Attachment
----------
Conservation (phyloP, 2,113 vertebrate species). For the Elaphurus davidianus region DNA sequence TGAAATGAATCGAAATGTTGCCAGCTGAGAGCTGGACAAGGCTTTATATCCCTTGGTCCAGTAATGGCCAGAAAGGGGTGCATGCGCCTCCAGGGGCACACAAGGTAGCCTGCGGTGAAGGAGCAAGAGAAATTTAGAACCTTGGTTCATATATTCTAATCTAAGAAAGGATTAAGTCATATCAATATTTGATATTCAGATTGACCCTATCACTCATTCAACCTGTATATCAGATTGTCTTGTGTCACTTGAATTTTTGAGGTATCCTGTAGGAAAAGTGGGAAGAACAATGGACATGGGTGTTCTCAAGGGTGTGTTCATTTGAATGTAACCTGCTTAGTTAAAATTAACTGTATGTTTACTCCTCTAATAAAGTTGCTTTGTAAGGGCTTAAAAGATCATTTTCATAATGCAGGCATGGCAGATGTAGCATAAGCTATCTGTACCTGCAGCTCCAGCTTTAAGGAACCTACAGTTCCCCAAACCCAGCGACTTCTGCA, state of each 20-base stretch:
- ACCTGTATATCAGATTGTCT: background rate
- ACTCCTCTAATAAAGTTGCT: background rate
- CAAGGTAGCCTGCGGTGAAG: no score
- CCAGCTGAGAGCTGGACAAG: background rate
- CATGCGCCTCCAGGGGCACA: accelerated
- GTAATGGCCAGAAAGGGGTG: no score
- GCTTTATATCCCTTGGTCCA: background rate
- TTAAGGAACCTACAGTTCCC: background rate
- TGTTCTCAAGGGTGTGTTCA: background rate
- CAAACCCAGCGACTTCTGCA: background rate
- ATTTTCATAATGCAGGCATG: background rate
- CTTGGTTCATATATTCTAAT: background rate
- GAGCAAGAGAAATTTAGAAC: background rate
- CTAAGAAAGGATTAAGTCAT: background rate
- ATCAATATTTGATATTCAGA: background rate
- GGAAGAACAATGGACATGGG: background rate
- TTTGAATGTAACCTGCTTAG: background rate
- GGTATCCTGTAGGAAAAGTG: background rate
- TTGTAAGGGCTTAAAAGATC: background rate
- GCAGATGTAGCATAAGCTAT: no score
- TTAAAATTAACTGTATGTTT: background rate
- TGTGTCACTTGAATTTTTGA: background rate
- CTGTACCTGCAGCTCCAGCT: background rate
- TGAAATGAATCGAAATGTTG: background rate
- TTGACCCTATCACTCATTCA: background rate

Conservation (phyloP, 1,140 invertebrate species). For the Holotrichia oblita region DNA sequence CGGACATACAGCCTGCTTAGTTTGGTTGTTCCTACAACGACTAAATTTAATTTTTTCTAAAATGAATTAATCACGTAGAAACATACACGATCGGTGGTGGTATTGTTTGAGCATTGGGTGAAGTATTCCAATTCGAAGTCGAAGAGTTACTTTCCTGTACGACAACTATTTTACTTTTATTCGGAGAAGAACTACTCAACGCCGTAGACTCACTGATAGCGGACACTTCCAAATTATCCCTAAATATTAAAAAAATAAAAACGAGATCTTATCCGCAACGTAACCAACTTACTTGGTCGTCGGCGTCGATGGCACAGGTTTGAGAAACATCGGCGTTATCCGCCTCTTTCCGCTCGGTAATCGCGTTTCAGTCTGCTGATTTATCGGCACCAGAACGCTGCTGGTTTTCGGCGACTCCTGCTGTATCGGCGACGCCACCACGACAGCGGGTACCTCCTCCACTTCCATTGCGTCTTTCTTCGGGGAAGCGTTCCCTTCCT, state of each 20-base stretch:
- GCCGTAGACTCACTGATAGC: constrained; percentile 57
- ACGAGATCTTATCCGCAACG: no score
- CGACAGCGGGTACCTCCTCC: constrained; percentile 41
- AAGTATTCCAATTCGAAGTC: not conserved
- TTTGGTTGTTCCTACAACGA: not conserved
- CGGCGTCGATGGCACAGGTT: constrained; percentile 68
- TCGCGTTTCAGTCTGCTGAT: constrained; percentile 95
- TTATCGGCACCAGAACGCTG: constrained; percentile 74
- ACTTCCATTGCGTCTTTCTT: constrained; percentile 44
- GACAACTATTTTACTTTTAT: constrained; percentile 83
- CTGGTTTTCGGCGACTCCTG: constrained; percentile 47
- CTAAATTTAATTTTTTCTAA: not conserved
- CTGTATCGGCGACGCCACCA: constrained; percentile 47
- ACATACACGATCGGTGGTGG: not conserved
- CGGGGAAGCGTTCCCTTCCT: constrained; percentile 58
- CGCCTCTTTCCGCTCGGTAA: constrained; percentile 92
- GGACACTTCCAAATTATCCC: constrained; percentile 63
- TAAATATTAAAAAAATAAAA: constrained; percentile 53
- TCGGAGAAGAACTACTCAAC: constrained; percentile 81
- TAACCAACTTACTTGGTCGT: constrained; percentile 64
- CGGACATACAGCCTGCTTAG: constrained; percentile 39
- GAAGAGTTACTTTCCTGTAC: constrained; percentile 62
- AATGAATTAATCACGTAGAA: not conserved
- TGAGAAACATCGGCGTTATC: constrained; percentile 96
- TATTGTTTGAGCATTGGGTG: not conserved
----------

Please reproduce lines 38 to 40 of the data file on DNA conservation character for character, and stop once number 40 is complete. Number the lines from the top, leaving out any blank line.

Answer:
- CTGGTTTTCGGCGACTCCTG: constrained; percentile 47
- CTAAATTTAATTTTTTCTAA: not conserved
- CTGTATCGGCGACGCCACCA: constrained; percentile 47